Democratic Governors Unclear on Whether Voters Should Have Say in Public Employee Pay Hikes
Washington (CNSNews.com) – Democratic governors were critical of how Wisconsin Gov. Scott Walker is handling the showdown with the public employees union in his state, but were ambiguous about whether they could support Walker’s proposal to allow voters to approve or disapprove by referendum any pay raise for public employees – including teachers – that exceeds the rate of inflation.
“I don’t want to criticize other governors,” Colorado Gov. John Hickenlooper told CNSNews.com. “I’ve got my hands full in Colorado issues and our budget. We are trying to make sure we have everybody at the table when we’re looking at pensions or wages that we really have a rich and useful conversation about it.
Hickenlooper said a referendum should not be used too often.
“I don’t mind referendums. What, are you going to do a referendum on everything?” he continued. “My goal is if you get the right people making the conversation, making the discussion, then ultimately – voters don’t have to have a referendum on every little thing, I don’t think.
“It depends on the state and how important it is for different issues. Ultimately we need to get all sides to the table and work out compromises, legitimate compromises,” Hickenlooper said.
The Democratic Governors Association met in Washington on Friday, and a group of those Democratic governors met with President Barack Obama and Vice President Joe Biden at the White House. They said the focus on the discussion was improving the economy. They also told reporters after the meeting that the situation in Wisconsin was not a major topic of discussion during the meeting.
The Democrats’ meeting is followed by the meeting of the bipartisan National Governors Association. The gatherings are happening in the midst of a showdown between Gov. Walker, a Republican, and Wisconsin public employee unions. The fight has national significance as many states are struggling to control spending on public pay and pensions.
Walker supports legislation that would maintain the state employees’ ability to negotiate only over pay but would strip them collective bargaining rights on other benefits. Any pay increases negotiated couldn’t exceed the rate of inflation unless approved by the voters of the state.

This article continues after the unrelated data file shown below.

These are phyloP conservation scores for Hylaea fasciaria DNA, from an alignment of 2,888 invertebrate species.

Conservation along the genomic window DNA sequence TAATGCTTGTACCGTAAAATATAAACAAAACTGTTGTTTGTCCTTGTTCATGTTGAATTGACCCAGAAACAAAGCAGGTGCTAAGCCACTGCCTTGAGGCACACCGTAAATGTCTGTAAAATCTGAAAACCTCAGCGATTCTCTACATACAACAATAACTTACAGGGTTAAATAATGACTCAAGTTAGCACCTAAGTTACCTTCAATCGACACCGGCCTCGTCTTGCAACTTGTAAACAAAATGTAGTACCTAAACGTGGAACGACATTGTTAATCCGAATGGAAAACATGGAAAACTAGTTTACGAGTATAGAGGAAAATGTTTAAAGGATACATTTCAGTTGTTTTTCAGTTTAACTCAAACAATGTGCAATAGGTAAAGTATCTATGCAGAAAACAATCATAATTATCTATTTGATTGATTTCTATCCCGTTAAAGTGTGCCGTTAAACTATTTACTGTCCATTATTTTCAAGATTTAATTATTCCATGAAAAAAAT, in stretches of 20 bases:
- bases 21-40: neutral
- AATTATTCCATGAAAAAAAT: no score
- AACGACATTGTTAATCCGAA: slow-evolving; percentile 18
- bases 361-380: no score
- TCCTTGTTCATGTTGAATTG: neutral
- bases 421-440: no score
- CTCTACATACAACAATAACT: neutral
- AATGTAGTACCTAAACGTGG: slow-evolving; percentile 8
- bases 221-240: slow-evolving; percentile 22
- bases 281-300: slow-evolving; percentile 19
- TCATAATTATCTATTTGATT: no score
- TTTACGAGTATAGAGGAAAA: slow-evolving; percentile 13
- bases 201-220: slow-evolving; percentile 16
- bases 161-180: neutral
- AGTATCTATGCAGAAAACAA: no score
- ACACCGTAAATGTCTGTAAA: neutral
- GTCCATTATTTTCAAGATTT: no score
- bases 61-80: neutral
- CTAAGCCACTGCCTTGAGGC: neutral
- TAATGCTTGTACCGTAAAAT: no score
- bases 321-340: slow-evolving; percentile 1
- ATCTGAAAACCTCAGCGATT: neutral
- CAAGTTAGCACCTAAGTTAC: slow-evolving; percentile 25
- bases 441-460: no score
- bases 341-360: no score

Maryland Gov. Martin O’Malley, chairman of the Democratic Governors Association, said Walker’s actions in taking on the public sector unions is a distraction from improving the state’s economy.
“Anything they can do to get back to the main priority that I think every governor should be focused on which is job creation, saving jobs, creating jobs and rebuilding our economy,” O’Malley said.
“I think it’s so unfortunate that with all of the challenges we’ve gone through in this recession that any state would be distracted from job creation and try to settle old political scores or sharpen their ideological ax to go after unions,” O’Malley told CNSNews.com.
“I just don’t think it’s helpful to creating jobs. Whatever Wisconsin or these other states can do to get back into the game of creating jobs instead of fighting, or belittling their public employees, I think is a positive step,” he said.
Connecticut Gov. Dan Malloy said that Walker clearly had a union-busting agenda.
“First of all, he’s got to do what he thinks is right for his state, and clearly I have some pretty big disagreements with him,” Malloy told CNSNews.com. “He’s trying to bust a union. That’s what he is. He’s a union buster, and that’s what he’s trying to do, and he is now desperate to find language where his position doesn’t sound quite as absurd.
“That’s what he’s doing. You’re asking questions about his renovating his initial take on all of this,” Malloy continued. “For instance, he wants union members to have to vote to be a union member every year, but he doesn’t think the governor should be elected every year.”
When CNSNews.com followed up with Malloy on whether he would support a referendum for pay increases, he answered, “Each state has a different constitution, so they’ll make their own decisions. We don’t have that in our constitution.”